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1The twentieth letter of the Greek alphabet (Υ, υ), transliterated in the traditional Latin style as ‘y’ (as in cycle) or in the modern style as ‘u’ (as in the etymologies of this dictionary)
- ‘Look lower down the alphabet - theta perhaps, or even upsilon.’
- ‘Typesetters typically confuse Greek letters in setting Greek quotations: nu with upsilon, theta with phi.’
- 1.1UpsilonAstronomy [followed by Latin genitive] The twentieth star in a constellation.‘Upsilon Scorpii’
- ‘The discovery comes only seven months after the first multi-planet system outside our own, around the star Upsilon Andromedae, was identified.’
- ‘The system they focused on, three huge Jupiter-like planets orbiting the central star Upsilon Andromedae, was the first extrasolar multi-planet system ever discovered by Doppler spectroscopy.’
- ‘For example, Upsilon Andromedae is now known to possess a system of three large planets.’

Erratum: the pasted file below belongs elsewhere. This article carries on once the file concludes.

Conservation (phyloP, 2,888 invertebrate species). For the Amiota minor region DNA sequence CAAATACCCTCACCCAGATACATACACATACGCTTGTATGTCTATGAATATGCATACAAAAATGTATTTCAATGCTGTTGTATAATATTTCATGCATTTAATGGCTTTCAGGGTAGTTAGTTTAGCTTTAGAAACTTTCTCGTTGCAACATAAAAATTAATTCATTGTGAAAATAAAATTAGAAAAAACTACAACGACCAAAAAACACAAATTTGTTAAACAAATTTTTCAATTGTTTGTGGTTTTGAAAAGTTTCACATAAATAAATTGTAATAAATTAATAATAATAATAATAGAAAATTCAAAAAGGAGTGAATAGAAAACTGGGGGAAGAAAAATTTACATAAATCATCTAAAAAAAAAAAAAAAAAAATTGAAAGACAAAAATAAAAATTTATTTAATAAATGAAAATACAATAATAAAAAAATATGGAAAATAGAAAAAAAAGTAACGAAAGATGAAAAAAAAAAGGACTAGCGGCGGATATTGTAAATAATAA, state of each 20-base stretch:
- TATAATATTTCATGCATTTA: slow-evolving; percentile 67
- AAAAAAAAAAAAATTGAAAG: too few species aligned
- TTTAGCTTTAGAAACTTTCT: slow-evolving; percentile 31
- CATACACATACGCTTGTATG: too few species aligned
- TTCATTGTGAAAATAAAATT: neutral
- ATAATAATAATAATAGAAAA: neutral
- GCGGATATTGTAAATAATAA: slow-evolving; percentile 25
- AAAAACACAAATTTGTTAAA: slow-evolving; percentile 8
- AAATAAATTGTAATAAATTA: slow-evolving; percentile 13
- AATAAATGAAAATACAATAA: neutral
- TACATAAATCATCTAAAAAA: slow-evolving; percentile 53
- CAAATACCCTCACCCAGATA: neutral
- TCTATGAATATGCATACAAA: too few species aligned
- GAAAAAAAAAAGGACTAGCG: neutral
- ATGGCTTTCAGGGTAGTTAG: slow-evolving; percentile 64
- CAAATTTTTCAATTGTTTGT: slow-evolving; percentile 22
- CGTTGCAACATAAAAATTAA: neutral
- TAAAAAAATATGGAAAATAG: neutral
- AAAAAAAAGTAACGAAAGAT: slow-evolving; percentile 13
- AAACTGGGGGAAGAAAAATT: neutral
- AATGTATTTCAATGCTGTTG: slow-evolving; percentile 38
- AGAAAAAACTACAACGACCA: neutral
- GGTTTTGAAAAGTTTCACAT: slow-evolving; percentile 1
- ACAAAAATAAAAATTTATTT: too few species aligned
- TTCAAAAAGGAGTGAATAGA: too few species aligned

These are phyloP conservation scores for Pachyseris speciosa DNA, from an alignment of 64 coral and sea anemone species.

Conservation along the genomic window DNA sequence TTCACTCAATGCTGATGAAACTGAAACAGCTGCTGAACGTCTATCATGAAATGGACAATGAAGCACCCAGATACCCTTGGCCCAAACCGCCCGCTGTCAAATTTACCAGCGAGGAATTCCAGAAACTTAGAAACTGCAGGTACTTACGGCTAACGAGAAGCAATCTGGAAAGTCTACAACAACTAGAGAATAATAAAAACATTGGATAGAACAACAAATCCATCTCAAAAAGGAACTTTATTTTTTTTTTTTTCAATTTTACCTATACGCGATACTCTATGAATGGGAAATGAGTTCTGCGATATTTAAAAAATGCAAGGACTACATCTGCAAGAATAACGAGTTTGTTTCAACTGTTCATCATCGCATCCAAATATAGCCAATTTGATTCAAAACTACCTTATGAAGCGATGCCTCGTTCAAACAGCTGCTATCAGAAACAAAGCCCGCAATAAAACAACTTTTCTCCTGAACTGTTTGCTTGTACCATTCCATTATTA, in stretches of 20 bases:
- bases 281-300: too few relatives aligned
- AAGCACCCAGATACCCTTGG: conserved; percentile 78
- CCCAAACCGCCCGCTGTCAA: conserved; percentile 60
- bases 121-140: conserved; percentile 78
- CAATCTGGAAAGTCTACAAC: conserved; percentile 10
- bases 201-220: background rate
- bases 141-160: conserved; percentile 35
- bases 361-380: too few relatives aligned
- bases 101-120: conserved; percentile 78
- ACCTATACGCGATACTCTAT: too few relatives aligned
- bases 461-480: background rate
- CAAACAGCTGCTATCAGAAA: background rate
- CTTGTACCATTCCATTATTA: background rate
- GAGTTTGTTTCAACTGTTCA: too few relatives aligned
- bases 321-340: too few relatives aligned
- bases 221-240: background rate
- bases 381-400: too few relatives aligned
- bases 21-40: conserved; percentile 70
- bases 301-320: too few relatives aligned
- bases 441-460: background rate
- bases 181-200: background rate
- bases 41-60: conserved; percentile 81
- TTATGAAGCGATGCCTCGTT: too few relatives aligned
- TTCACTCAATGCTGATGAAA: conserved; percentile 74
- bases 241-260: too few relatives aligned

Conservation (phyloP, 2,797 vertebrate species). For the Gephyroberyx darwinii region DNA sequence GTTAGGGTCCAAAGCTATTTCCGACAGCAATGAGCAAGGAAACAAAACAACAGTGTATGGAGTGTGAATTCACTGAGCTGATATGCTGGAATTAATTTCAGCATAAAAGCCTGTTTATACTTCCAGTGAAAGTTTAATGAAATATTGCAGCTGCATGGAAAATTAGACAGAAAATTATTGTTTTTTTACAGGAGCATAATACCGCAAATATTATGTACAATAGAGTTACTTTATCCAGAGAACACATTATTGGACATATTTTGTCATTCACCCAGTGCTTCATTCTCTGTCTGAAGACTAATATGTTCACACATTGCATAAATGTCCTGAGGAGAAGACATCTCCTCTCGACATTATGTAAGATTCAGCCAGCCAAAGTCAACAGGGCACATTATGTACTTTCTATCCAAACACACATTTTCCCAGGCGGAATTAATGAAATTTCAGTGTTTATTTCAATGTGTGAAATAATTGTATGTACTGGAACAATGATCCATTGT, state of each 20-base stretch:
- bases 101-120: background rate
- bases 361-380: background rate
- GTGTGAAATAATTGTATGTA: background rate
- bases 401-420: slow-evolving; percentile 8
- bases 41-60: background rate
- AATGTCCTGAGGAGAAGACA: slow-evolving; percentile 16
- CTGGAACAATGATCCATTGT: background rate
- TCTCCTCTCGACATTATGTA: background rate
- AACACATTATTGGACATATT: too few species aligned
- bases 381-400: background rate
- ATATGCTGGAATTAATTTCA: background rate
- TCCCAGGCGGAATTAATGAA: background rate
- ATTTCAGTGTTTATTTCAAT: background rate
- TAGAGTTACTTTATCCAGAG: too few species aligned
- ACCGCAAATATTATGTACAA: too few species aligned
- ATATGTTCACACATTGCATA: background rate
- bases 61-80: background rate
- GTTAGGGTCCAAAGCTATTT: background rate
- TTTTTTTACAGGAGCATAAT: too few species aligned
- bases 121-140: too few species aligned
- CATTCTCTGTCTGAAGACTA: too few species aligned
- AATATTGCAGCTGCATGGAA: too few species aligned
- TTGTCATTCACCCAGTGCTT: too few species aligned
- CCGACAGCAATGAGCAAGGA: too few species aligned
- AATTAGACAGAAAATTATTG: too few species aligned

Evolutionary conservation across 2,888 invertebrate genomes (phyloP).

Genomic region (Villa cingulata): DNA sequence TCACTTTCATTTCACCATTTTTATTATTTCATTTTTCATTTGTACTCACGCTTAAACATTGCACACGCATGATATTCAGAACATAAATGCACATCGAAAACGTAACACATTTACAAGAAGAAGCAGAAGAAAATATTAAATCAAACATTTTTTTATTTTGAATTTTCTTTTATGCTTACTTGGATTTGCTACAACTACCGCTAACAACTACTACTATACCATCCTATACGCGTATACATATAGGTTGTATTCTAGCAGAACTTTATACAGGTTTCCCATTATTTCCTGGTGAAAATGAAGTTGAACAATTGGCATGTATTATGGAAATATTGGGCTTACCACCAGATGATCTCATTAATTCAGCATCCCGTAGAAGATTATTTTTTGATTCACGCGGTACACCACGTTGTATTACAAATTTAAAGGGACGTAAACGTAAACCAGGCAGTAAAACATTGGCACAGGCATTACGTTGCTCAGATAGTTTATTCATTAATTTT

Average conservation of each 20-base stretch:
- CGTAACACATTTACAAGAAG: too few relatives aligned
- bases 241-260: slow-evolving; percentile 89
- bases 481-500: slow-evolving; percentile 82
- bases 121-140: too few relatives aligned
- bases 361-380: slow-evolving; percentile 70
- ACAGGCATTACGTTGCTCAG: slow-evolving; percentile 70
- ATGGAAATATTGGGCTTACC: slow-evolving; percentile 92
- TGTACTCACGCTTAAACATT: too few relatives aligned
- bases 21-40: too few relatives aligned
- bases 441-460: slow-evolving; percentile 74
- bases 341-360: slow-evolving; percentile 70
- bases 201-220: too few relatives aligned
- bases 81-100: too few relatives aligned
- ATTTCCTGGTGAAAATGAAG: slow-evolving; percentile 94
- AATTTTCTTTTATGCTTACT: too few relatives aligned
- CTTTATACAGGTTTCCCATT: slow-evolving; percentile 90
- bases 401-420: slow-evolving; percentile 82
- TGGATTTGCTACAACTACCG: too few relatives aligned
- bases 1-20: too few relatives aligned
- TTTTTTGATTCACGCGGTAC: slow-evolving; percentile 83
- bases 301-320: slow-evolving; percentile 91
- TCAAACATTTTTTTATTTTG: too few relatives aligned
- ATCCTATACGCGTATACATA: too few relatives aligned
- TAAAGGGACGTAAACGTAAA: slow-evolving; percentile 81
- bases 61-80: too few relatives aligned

- 1.2Physics A meson thought to contain a b quark bound to its antiparticle, produced in particle accelerators.
- ‘Use of the tracking information told the energies and momenta of the muons - which could then be traced back to find the new upsilon particle and its mass.’
- ‘Similarly, the bottom quark was inferred from the discovery of the upsilon particle by Leon Lederman in 1977 at Fermilab.’
- ‘The upsilon particle is a meson which was discovered at Fermilab in 1977.’
- ‘The new phenomena included major breakthroughs in physics, including the discovery of the upsilon particle, or bottom quark, in 1977.’
- ‘The total energy of the muon pair corresponds to the mass of the upsilon particle, while the two jets appear to have come from the decay of a Z particle, carrier of the weak force.’
- ‘About eight times the mass of a proton, the zeta particle was created when electrons and positrons collided at about 10 Gev (gigavolts of energy), where it appeared among the decay products of the upsilon particle.’
- ‘Some colleagues were surprised that he had not won a Nobel earlier, perhaps for the discovery in 1977 of the upsilon particle, the most massive nuclear particle yet found.’
Mid 17th century: Greek, literally plain or simple U from psilos plain referring to the need to distinguish upsilon from the diphthong oi: in late Greek the two had (and in modern Greek still have) the same pronunciation.
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